The product I recommend for cleaning the hard deposits off of tanks is called “Extreme Cleaner." It is the very best product to use for getting rid of RV toilet clogs. The name is appropriate because it takes a lot of effort to make it work, and you have to follow the directions carefully, or it won't! I have used it successfully, and apparently it has worked for others, also, as the reviews on Amazon are stellar. Be sure to read them before you buy.
Be aware that clogs come from other things in addition to hard deposits such as putting foreign objects into a tank or using the wrong type or too much of any type of toilet paper. Only a pro will be able to take care of that type of issue, so don't think you can do it yourself.
A New Product to Consider
If you watch the video you will see that there is a new dog in the race called TankTechsRX. I have not used it, but I included the video because I thought the discussion about various types of tank cleaners was interesting.
All I do know is that the products I have used for years and discuss in this article really work. Proof of this is that we own a 1999 gas engine motorhome with a black water tank that has had plenty of use.
- When we empty our sewer tanks, only liquid comes out,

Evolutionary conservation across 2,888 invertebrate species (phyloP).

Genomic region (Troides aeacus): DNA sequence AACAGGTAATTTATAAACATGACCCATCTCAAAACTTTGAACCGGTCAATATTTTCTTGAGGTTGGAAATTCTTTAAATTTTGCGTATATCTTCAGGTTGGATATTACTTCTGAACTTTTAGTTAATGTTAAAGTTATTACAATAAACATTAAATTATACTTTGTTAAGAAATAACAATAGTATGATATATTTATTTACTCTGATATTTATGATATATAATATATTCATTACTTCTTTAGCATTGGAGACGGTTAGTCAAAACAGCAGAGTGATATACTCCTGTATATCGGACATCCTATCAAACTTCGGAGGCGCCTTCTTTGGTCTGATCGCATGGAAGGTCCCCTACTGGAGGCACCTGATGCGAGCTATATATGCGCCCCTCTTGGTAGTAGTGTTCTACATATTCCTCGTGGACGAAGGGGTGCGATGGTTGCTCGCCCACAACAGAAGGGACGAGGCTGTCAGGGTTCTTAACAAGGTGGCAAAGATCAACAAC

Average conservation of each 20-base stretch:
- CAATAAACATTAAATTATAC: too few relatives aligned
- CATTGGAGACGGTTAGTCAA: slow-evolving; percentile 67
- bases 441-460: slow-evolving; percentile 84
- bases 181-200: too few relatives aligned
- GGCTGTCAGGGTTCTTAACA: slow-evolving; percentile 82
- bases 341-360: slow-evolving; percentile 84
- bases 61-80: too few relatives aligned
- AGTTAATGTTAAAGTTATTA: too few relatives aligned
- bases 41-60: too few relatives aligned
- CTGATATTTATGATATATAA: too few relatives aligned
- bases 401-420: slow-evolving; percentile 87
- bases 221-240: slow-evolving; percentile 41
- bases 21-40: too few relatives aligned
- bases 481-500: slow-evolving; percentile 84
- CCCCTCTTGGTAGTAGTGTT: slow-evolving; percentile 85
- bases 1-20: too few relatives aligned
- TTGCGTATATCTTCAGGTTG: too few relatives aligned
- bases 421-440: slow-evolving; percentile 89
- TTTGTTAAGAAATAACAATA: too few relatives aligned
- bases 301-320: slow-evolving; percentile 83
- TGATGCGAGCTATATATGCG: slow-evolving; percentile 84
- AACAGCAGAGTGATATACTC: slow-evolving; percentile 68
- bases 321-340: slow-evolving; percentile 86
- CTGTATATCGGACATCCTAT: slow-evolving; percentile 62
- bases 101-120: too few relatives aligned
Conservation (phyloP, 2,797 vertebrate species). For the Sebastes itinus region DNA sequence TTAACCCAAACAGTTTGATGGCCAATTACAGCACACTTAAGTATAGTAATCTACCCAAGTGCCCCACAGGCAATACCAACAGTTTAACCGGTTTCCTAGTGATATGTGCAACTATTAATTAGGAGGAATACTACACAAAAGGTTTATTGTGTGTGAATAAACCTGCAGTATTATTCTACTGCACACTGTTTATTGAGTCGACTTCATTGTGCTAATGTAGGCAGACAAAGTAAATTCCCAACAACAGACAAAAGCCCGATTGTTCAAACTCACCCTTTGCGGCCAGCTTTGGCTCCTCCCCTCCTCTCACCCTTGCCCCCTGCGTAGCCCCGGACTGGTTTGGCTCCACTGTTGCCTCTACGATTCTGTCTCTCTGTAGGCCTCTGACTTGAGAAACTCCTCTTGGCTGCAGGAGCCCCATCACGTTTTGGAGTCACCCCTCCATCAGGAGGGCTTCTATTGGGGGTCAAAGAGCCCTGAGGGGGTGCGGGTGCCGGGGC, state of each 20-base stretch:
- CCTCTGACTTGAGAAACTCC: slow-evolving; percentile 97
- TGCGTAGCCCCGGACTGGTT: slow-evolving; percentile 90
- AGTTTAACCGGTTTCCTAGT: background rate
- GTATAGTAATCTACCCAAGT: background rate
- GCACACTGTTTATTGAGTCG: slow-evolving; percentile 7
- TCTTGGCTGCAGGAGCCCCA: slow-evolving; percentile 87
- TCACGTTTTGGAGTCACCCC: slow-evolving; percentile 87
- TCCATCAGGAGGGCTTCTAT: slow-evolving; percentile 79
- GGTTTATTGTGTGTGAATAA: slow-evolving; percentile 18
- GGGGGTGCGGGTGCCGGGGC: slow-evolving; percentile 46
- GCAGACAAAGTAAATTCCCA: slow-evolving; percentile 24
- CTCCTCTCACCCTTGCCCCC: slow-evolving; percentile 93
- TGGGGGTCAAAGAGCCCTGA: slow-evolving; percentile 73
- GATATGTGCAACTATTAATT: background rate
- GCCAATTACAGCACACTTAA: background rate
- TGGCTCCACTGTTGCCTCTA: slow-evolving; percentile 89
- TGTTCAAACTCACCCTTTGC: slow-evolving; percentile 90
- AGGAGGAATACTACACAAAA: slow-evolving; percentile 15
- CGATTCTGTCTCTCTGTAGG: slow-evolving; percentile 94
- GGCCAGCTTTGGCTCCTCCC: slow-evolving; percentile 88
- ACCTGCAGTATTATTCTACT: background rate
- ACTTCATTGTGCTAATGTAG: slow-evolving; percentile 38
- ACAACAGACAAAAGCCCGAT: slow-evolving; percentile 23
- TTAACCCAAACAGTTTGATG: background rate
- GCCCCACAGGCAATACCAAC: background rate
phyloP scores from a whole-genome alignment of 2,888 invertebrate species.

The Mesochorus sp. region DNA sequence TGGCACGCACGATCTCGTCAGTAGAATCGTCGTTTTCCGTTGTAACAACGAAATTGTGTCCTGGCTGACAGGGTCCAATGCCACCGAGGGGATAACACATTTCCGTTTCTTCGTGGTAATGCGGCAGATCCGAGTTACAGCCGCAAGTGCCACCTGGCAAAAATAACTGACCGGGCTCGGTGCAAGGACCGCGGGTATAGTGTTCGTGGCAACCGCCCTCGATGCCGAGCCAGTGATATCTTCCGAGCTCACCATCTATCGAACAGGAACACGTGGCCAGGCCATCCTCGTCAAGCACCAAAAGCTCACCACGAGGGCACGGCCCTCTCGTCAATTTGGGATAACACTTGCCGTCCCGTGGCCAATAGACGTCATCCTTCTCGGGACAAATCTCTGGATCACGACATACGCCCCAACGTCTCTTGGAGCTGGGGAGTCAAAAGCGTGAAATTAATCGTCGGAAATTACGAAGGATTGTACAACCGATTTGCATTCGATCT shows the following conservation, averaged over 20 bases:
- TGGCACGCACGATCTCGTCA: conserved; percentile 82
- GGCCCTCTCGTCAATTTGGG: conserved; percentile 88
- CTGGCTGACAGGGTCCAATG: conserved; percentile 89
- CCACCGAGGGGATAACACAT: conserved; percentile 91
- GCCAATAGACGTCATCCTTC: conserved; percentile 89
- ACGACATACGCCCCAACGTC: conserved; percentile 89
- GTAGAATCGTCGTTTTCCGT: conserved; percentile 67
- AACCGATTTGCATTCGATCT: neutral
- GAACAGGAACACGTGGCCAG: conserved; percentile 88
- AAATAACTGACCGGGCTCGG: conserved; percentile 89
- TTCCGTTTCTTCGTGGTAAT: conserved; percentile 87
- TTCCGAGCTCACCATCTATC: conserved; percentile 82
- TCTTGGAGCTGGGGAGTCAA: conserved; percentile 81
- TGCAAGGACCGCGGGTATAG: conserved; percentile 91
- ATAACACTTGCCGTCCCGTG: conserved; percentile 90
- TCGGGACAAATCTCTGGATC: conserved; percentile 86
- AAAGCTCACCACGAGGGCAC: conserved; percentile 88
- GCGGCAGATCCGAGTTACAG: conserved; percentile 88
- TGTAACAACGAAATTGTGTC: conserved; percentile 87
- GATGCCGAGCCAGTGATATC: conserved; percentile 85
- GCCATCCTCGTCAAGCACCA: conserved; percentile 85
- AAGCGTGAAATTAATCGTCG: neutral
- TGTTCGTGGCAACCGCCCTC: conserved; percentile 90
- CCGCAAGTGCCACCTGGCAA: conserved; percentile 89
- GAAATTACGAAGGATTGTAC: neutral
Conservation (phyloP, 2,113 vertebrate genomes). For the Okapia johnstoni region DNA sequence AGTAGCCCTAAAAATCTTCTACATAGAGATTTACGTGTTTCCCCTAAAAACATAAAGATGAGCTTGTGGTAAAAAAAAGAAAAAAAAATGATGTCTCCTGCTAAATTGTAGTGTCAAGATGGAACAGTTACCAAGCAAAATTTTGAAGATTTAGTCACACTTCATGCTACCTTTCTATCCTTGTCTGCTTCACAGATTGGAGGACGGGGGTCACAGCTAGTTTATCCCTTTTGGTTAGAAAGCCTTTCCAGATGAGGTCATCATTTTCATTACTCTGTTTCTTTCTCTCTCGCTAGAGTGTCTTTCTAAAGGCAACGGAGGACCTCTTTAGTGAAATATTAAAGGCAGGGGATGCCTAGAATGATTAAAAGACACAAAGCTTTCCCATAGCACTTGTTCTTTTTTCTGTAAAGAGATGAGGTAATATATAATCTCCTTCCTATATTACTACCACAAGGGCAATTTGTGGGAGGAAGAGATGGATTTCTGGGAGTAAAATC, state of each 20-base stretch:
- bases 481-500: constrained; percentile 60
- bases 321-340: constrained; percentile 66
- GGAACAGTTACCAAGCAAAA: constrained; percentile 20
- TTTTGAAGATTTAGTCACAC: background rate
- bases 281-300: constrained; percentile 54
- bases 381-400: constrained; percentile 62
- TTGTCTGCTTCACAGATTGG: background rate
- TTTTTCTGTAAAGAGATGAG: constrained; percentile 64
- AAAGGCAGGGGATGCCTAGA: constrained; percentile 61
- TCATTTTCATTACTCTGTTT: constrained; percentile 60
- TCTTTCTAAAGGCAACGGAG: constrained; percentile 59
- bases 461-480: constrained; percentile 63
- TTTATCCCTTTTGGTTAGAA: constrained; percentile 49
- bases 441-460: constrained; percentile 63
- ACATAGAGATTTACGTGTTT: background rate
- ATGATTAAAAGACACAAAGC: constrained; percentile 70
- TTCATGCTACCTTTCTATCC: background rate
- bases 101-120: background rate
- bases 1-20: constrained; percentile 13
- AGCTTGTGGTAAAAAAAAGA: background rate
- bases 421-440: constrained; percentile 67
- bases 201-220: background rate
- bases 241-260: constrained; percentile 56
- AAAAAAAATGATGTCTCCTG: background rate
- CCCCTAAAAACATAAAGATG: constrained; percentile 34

- there has only been one clog, which was the result of stupidity and
- our coach never has a sewer odor.
Companies make all sorts of claims for their products, but if what you are using gets the job done, why change?
How Do I Clean My RV's Tank and Get Rid of That Smell?
How to Dump, Clean and Maintain Your RV’s Black Water Holding Tank and Get Rid of RV Toilet Smell in Three Easy Steps will answer all your questions and show you how to clean and maintain your sewer tank properly.
Keep It Simple
Some people would have you think that you must spend a fortune and use complicated tools and chemicals in order to care for your RV’s sewer tank.
As you can see, the great majority of items can be purchased in any grocery store and the other items can be purchased easily and inexpensively on Amazon.
No matter what you do, remember that he secret of keeping a clean, functioning and sweet smelling RV black water tank is to use the appropriate tools and chemicals for the job, and to do it on a regular basis.
If you own an RV, have you ever used any of the products mentioned here?
This article is accurate and true to the best of the author’s knowledge. Content is for informational or entertainment purposes only and does not substitute for personal counsel or professional advice in business, financial, legal, or technical matters.
Questions & Answers
When I store my camper for three weeks, is it ok to add one packet of cleaner and a gallon of water to the toilet?
Absolutely. You should do this every time you put your RV in storage for any length of time.Helpful 12
© 2015 Sondra Rochelle